Right, so I watched this a couple of days after it was dictated but the vitriol that would have spewed from me in a review at the time would have been a mess, then I forgot about writing one, so here goes, two and a half months after the fact.
The Abyss is a terrible film, and I don't know which of its many qualities bothered me most, so we'll run down the list. To begin with the acting is horrid and only mildly improves to bad as the film goes on. I actually thought the lead was an Ed Harris lookalike because I couldn't believe he'd give such an awful performance. Admittedly the terrible, corny dialogue would be hard for anyone to work with but everyone here has the charisma and emotional complexity of a paper towel. It's just a series of hollow emotional beats that feel designed to manufacture drama and prolong the torture. Then we get to the cinematography, with Cameron's camera constantly moving and giving different angles. It feels like an attempt to show off his sets and CGI (I felt the exact same way about the nauseating cinematography in Avatar) and I find it to be a constant distraction. It's particularly annoying here because it works against the claustrophobic environment of a submarine. Then we have the score, oh how I hate the score. To be fair, I hate a lot of scores, especially ones like this one that strive to be in your face, or ears I guess, and dictate emotional cues, rather than stay in the background and support the film's emotional cues.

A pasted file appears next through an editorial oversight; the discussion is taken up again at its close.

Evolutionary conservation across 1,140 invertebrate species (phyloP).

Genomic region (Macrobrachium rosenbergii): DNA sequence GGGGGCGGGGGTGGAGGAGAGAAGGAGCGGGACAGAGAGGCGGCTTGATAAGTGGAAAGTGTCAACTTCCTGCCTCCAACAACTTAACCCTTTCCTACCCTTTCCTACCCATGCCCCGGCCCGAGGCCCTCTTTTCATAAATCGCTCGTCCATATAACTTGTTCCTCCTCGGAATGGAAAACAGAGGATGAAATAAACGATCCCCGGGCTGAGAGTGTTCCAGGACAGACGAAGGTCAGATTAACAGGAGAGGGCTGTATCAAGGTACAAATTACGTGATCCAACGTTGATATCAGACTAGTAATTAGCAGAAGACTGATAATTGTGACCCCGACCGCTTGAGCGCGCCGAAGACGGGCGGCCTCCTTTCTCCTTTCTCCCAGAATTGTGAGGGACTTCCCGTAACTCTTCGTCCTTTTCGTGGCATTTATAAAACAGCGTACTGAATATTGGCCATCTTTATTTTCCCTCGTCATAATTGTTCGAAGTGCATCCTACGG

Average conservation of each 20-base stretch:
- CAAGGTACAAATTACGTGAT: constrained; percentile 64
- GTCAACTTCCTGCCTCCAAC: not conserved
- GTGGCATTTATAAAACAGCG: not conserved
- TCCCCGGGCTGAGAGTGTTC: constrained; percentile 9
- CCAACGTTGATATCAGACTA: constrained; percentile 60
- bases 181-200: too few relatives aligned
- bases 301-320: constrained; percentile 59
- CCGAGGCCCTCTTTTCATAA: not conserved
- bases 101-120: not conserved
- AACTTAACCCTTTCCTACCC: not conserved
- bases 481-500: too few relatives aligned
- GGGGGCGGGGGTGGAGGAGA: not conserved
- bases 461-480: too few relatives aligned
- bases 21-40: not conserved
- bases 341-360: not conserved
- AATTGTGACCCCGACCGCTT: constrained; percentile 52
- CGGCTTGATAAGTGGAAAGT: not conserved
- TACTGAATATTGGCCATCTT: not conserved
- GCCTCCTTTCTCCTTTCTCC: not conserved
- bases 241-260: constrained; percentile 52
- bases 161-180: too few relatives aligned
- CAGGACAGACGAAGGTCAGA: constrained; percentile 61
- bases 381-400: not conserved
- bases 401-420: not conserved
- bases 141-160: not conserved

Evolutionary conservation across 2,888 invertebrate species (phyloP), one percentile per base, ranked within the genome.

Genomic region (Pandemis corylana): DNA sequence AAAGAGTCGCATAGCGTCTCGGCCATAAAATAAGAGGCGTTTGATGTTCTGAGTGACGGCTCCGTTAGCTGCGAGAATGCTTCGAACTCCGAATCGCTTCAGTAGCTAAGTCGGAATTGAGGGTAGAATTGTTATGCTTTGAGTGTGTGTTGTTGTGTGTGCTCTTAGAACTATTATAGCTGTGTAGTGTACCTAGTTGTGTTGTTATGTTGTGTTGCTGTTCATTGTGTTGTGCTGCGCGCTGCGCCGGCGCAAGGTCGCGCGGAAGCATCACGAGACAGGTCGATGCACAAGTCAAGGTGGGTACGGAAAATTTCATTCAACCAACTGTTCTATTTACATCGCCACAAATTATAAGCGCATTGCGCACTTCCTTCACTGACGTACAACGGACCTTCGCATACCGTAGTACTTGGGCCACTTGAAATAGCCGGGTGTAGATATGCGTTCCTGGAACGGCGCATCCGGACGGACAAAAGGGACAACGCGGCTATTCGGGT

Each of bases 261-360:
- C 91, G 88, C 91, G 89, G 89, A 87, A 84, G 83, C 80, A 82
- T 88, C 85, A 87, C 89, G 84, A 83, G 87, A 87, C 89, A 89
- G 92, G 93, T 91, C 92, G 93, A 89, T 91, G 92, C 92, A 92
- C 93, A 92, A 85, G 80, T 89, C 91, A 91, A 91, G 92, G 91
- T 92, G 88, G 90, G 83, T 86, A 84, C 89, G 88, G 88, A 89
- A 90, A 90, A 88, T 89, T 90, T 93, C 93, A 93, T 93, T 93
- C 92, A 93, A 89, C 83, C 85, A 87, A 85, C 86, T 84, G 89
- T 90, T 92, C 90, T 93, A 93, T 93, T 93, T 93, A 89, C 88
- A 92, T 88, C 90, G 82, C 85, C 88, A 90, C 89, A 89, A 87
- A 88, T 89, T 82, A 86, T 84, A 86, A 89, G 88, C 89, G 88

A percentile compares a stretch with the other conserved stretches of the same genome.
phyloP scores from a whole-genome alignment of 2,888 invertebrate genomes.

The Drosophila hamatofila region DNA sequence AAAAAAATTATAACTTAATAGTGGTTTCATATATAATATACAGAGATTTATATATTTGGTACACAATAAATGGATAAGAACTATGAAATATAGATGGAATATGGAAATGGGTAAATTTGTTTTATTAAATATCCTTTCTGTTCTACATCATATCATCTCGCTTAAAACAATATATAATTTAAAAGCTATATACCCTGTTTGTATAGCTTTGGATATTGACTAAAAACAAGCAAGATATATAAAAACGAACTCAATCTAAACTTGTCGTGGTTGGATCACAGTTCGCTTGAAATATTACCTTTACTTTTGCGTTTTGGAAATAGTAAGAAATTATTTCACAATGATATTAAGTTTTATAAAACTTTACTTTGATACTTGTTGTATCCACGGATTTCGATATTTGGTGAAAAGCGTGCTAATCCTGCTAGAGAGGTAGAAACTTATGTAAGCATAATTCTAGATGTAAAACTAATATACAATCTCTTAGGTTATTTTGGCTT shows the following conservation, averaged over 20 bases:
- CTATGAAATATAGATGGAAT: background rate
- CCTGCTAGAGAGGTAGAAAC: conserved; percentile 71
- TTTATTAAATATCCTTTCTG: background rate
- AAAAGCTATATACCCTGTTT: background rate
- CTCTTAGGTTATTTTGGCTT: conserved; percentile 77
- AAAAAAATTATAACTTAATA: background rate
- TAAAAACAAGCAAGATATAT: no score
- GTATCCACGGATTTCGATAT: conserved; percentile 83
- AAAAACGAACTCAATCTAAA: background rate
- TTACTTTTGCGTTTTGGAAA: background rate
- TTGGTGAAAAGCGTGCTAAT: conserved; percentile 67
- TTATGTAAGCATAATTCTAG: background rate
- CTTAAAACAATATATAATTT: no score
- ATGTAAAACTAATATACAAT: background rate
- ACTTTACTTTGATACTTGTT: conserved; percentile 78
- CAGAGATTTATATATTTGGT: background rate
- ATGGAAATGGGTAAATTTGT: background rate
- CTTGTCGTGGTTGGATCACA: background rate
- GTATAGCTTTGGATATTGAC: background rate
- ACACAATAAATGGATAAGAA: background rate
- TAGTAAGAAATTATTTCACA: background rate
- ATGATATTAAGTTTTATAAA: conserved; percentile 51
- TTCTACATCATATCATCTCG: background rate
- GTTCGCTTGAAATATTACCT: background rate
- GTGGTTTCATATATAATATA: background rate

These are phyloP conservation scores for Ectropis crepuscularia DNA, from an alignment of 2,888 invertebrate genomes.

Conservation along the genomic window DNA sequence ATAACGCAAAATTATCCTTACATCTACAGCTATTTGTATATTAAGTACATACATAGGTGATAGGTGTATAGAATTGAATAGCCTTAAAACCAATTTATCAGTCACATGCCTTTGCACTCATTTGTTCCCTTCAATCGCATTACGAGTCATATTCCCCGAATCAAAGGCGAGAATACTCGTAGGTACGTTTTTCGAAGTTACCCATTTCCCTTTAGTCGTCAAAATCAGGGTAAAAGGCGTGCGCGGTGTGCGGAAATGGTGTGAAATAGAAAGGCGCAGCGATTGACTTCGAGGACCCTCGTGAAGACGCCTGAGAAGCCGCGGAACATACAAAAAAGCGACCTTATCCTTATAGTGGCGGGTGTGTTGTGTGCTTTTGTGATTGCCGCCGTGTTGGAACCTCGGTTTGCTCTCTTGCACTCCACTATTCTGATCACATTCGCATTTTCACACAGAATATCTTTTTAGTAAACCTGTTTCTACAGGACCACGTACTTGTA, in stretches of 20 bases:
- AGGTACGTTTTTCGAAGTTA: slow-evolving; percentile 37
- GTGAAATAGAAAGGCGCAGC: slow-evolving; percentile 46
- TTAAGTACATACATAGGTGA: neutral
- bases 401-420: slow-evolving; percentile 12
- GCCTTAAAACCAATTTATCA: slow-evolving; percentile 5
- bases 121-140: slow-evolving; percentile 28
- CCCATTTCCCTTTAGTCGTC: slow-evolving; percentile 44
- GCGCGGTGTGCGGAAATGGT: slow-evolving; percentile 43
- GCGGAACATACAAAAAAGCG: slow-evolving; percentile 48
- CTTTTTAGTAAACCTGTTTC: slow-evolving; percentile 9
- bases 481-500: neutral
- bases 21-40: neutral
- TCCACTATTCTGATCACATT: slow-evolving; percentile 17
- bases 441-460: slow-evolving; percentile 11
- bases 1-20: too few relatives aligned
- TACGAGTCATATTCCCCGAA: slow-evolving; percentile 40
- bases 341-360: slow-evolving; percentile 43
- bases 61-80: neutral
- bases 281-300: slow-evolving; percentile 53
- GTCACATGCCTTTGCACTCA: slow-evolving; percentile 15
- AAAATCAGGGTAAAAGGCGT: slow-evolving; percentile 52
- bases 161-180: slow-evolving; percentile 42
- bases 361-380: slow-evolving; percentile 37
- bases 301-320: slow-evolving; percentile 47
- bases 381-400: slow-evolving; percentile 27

So we have a horrid, to me, presentation, but maybe there's some value in the content. Maybe. The first problem is that the writing is awful. The dialogue is a big part of that, written as if Cameron's only familiarity with human interaction was movie cliches. Even when he's subverting them it's in such a safe and unoriginal way. The story, about these underwater miners drafted to find a submarine, is plodding and unengaging. I guess if, like Cameron, you're in love with the depths of the sea that might be enough, but he makes no effort to transfer that love to the audience, and frankly we see little of the wonders of underwater life. So we see alternating scenes of manufactured peril and stilted emotional progress, plodding for nearly 3 damn hours. It's unending tedium. I made the mistake of watching the long cut, and maybe the theatrical cut would be a bit more bearable, there's certainly plenty of useless stuff to cut, but it wouldn't make it a better film.
OK, so all of that is bad, but Cameron is trying to say something with the film, an important message about humanity's unending self aggression. Sure, and that's the one part that I could almost like, if it weren't so terribly handled. The first problem is that, for all his peace loving ways, Cameron can't help but be in love with militarism and aggression. The way his camera idolizes the soldiers and the way he attributes any defects not to the inherent objectives of military might and structure but to underwater insanity and lack of vision is maddening. The film has several action films that pander to the very human elements he's purportedly trying to criticize, and it does so without a hint of awareness. Then we have the way the message is built up. Everything, and everyone, is a plot device and it really makes any message he's building feel hollow. There isn't an organic construction or destruction of ideals, just a series of scenes and then "oh here's the big revelation, deep isn't it." The kicker, though, is his one departure from artificiality. His decision to use real world footage of human atrocities to highlight the climax of his simplistic message is the height of offensiveness. That scene of Ed Harris's magical alien encounter moved this movie from dull and bad to aggressively horrid. The self congratulatory ending just added to that.
Hmm, seems I still have some vitriol for the film after all.